Teleology involves an appeal to function to explain why things are the way they are. Among scientists and philosophers, teleological explanations are widely accepted for human-made artifacts and biological traits, yet controversial for biological and nonbiological natural entities. Prior research shows a positive relationship between religiosity and acceptance of such controversial teleological explanations. Across three large online studies, we show that the relationship between religiosity and teleological acceptance cannot be explained by acceptance of objectively false explanations. Furthermore, we show that anthropomorphism and a belief in supernatural agents each independently predict teleological acceptance. In contrast, the tendency to inhibit intuitively appealing, yet incorrect responses to simple reasoning problems was associated with lower teleological acceptance. These results provide strong support for an intention-based account of teleology, and further contribute to the existing literature which situates teleological reasoning within a dual-process framework. Several avenues of future research are discussed, including the need to dissociate implicit and explicit measures of teleological belief, and the need for a greater focus on cross-cultural variation in teleological beliefs.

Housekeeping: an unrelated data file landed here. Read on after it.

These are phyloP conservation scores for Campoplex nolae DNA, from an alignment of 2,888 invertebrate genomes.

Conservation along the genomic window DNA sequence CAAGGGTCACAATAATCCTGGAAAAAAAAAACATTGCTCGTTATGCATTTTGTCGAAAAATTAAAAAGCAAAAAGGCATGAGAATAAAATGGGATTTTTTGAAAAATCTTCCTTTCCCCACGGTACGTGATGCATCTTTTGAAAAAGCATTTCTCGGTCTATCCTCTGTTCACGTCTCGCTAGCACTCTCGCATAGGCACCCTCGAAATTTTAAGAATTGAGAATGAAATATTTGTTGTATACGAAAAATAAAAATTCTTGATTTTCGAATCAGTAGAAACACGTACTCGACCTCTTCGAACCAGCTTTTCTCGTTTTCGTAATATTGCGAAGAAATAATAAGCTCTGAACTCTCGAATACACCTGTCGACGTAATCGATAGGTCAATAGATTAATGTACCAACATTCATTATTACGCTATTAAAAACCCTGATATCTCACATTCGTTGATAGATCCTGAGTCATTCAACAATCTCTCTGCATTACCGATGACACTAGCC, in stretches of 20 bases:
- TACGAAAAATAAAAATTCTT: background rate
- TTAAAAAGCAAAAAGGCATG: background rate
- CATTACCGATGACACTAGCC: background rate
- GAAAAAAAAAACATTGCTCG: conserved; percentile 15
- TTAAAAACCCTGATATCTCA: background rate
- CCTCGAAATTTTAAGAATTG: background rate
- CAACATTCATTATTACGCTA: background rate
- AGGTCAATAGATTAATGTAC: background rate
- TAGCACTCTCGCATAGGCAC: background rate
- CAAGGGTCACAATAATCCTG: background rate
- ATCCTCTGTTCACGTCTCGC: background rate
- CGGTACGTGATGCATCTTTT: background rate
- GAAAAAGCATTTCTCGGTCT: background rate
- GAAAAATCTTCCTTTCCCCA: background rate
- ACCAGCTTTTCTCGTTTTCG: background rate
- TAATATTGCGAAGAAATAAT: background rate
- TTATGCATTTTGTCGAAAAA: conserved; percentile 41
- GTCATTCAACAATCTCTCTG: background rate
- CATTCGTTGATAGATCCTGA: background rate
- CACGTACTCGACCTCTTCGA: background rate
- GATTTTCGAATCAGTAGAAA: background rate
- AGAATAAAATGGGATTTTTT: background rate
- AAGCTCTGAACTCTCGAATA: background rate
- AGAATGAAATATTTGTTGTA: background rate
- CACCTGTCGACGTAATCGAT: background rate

- intentional stance
- cognitive science of religion
- dual process theory